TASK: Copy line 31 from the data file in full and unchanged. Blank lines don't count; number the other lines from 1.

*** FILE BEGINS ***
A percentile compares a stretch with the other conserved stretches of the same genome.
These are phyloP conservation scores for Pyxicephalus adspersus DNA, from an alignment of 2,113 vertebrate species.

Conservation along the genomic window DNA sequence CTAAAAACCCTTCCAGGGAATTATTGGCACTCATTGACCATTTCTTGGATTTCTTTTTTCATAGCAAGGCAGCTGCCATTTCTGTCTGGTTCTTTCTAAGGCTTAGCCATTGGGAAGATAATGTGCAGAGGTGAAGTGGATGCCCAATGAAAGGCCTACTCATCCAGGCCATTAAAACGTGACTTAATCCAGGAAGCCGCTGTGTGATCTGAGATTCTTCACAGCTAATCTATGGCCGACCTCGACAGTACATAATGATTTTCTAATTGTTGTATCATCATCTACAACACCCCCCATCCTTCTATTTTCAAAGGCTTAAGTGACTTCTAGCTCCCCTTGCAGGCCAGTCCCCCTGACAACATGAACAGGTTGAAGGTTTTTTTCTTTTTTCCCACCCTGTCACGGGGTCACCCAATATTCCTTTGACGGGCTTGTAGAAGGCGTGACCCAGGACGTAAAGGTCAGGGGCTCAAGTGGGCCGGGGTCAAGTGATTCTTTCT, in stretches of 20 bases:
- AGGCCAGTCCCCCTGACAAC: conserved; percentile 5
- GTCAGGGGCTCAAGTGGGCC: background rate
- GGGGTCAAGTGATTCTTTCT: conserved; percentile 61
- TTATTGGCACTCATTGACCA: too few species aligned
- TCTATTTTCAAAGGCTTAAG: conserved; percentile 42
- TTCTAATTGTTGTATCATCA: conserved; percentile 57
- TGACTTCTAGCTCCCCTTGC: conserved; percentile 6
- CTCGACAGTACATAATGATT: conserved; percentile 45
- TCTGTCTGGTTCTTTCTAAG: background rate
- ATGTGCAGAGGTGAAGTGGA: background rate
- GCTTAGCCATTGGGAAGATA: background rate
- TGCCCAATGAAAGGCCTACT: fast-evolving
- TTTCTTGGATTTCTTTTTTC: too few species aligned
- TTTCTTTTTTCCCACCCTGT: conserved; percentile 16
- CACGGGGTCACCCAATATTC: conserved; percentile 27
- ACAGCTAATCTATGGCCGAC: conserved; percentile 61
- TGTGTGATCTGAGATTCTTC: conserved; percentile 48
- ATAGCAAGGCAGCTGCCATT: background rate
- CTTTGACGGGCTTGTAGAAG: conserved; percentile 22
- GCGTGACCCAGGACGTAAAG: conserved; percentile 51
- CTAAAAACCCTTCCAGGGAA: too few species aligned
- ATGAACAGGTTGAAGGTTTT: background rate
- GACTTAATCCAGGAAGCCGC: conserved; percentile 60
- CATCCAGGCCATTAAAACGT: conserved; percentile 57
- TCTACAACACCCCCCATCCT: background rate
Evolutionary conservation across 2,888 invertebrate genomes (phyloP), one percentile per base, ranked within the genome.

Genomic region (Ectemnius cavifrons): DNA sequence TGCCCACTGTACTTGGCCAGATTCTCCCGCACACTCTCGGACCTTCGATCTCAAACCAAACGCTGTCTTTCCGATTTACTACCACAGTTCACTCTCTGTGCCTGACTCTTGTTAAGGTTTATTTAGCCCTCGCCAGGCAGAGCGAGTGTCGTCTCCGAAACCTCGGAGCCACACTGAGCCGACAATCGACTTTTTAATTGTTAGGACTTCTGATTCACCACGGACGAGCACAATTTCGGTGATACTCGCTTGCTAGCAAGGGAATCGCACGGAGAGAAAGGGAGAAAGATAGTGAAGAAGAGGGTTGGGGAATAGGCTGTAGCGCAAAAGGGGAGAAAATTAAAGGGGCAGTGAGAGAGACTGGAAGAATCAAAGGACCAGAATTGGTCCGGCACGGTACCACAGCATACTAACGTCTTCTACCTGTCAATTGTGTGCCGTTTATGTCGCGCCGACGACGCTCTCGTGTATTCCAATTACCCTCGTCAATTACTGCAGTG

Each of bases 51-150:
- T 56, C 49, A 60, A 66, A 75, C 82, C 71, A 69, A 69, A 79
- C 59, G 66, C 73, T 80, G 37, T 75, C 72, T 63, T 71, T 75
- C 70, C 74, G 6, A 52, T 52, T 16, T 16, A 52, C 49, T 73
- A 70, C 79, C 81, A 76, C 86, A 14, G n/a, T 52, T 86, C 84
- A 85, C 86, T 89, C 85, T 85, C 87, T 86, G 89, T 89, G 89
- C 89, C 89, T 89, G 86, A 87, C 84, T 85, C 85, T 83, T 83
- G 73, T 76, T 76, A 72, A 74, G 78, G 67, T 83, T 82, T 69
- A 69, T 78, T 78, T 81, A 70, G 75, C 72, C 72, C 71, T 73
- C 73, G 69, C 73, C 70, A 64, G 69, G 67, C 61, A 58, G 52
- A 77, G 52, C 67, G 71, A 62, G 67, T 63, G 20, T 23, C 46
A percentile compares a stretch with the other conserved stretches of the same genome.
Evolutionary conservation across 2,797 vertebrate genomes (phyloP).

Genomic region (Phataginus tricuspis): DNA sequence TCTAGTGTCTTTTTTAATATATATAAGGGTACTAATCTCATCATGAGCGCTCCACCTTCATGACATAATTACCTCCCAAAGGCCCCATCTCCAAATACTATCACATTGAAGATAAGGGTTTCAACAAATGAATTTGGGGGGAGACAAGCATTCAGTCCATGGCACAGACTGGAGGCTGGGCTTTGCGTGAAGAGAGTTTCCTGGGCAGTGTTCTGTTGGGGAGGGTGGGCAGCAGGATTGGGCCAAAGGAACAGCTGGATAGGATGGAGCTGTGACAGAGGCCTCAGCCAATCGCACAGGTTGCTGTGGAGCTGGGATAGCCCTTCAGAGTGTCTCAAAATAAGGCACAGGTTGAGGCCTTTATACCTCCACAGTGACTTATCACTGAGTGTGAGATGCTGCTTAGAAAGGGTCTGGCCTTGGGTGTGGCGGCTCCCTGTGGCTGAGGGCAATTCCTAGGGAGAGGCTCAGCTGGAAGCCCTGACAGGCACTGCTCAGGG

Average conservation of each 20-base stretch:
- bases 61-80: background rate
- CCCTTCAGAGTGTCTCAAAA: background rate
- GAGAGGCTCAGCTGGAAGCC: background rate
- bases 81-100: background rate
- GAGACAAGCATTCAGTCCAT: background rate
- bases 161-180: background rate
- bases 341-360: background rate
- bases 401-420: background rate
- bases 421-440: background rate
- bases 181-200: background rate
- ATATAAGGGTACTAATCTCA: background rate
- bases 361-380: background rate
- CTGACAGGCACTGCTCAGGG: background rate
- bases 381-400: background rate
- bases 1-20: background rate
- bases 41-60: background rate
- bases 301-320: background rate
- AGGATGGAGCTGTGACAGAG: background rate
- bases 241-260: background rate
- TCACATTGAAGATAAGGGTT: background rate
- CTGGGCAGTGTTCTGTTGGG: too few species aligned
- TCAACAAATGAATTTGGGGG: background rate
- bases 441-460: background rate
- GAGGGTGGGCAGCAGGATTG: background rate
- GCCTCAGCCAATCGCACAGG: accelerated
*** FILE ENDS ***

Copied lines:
Each of bases 51-150: